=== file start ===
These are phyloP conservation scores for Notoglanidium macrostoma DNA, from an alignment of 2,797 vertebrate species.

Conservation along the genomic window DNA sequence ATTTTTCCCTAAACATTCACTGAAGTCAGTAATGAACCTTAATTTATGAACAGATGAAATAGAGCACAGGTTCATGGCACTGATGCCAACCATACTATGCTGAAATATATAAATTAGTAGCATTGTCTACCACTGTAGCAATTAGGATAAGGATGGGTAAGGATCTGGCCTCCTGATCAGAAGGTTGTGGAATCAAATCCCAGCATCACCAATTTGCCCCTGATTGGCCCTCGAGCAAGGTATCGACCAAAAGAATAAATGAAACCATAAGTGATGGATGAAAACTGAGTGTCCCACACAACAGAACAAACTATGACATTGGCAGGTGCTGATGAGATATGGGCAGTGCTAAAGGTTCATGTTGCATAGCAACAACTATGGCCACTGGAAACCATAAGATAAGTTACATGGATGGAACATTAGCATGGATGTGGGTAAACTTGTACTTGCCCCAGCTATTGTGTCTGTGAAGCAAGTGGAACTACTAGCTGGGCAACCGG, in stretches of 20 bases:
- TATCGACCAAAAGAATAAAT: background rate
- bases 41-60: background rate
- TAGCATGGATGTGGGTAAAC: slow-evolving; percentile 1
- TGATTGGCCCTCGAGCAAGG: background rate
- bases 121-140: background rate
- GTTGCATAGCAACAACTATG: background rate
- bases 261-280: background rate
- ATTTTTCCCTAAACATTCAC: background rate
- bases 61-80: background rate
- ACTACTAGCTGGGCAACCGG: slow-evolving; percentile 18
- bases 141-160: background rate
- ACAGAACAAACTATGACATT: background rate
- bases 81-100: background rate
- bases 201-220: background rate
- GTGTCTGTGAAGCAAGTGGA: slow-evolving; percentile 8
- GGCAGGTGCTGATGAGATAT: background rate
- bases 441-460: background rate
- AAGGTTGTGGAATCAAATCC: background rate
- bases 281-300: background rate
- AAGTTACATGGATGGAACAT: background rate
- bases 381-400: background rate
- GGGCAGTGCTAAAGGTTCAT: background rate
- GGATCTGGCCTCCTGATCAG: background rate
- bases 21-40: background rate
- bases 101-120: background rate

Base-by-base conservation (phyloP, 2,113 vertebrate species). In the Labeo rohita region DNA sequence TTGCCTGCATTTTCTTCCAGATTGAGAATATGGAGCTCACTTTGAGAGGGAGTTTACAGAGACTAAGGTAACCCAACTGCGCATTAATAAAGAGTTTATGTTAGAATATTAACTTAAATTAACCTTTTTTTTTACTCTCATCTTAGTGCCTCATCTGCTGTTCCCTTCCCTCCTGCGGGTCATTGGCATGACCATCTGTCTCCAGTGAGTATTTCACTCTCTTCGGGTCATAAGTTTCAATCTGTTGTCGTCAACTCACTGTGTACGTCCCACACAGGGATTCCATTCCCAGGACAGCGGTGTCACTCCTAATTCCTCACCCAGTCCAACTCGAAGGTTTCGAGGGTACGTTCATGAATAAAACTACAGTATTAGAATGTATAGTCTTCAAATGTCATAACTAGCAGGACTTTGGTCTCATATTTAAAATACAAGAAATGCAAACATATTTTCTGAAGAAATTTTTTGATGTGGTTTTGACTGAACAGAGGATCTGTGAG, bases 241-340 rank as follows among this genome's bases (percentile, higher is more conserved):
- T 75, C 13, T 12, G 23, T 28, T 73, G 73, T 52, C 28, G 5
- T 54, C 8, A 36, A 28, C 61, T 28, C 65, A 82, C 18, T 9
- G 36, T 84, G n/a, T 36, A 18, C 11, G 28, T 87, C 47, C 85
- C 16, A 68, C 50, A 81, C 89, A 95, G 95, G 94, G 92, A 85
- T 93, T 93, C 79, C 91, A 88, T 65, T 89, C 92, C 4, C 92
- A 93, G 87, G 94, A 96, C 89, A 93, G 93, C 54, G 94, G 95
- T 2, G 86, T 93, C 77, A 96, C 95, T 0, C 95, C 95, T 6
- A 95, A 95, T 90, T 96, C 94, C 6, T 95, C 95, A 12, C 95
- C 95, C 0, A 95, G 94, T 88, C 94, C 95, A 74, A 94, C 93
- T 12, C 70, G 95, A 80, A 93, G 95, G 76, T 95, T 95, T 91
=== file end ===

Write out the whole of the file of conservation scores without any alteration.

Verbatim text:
These are phyloP conservation scores for Notoglanidium macrostoma DNA, from an alignment of 2,797 vertebrate species.

Conservation along the genomic window DNA sequence ATTTTTCCCTAAACATTCACTGAAGTCAGTAATGAACCTTAATTTATGAACAGATGAAATAGAGCACAGGTTCATGGCACTGATGCCAACCATACTATGCTGAAATATATAAATTAGTAGCATTGTCTACCACTGTAGCAATTAGGATAAGGATGGGTAAGGATCTGGCCTCCTGATCAGAAGGTTGTGGAATCAAATCCCAGCATCACCAATTTGCCCCTGATTGGCCCTCGAGCAAGGTATCGACCAAAAGAATAAATGAAACCATAAGTGATGGATGAAAACTGAGTGTCCCACACAACAGAACAAACTATGACATTGGCAGGTGCTGATGAGATATGGGCAGTGCTAAAGGTTCATGTTGCATAGCAACAACTATGGCCACTGGAAACCATAAGATAAGTTACATGGATGGAACATTAGCATGGATGTGGGTAAACTTGTACTTGCCCCAGCTATTGTGTCTGTGAAGCAAGTGGAACTACTAGCTGGGCAACCGG, in stretches of 20 bases:
- TATCGACCAAAAGAATAAAT: background rate
- bases 41-60: background rate
- TAGCATGGATGTGGGTAAAC: slow-evolving; percentile 1
- TGATTGGCCCTCGAGCAAGG: background rate
- bases 121-140: background rate
- GTTGCATAGCAACAACTATG: background rate
- bases 261-280: background rate
- ATTTTTCCCTAAACATTCAC: background rate
- bases 61-80: background rate
- ACTACTAGCTGGGCAACCGG: slow-evolving; percentile 18
- bases 141-160: background rate
- ACAGAACAAACTATGACATT: background rate
- bases 81-100: background rate
- bases 201-220: background rate
- GTGTCTGTGAAGCAAGTGGA: slow-evolving; percentile 8
- GGCAGGTGCTGATGAGATAT: background rate
- bases 441-460: background rate
- AAGGTTGTGGAATCAAATCC: background rate
- bases 281-300: background rate
- AAGTTACATGGATGGAACAT: background rate
- bases 381-400: background rate
- GGGCAGTGCTAAAGGTTCAT: background rate
- GGATCTGGCCTCCTGATCAG: background rate
- bases 21-40: background rate
- bases 101-120: background rate

Base-by-base conservation (phyloP, 2,113 vertebrate species). In the Labeo rohita region DNA sequence TTGCCTGCATTTTCTTCCAGATTGAGAATATGGAGCTCACTTTGAGAGGGAGTTTACAGAGACTAAGGTAACCCAACTGCGCATTAATAAAGAGTTTATGTTAGAATATTAACTTAAATTAACCTTTTTTTTTACTCTCATCTTAGTGCCTCATCTGCTGTTCCCTTCCCTCCTGCGGGTCATTGGCATGACCATCTGTCTCCAGTGAGTATTTCACTCTCTTCGGGTCATAAGTTTCAATCTGTTGTCGTCAACTCACTGTGTACGTCCCACACAGGGATTCCATTCCCAGGACAGCGGTGTCACTCCTAATTCCTCACCCAGTCCAACTCGAAGGTTTCGAGGGTACGTTCATGAATAAAACTACAGTATTAGAATGTATAGTCTTCAAATGTCATAACTAGCAGGACTTTGGTCTCATATTTAAAATACAAGAAATGCAAACATATTTTCTGAAGAAATTTTTTGATGTGGTTTTGACTGAACAGAGGATCTGTGAG, bases 241-340 rank as follows among this genome's bases (percentile, higher is more conserved):
- T 75, C 13, T 12, G 23, T 28, T 73, G 73, T 52, C 28, G 5
- T 54, C 8, A 36, A 28, C 61, T 28, C 65, A 82, C 18, T 9
- G 36, T 84, G n/a, T 36, A 18, C 11, G 28, T 87, C 47, C 85
- C 16, A 68, C 50, A 81, C 89, A 95, G 95, G 94, G 92, A 85
- T 93, T 93, C 79, C 91, A 88, T 65, T 89, C 92, C 4, C 92
- A 93, G 87, G 94, A 96, C 89, A 93, G 93, C 54, G 94, G 95
- T 2, G 86, T 93, C 77, A 96, C 95, T 0, C 95, C 95, T 6
- A 95, A 95, T 90, T 96, C 94, C 6, T 95, C 95, A 12, C 95
- C 95, C 0, A 95, G 94, T 88, C 94, C 95, A 74, A 94, C 93
- T 12, C 70, G 95, A 80, A 93, G 95, G 76, T 95, T 95, T 91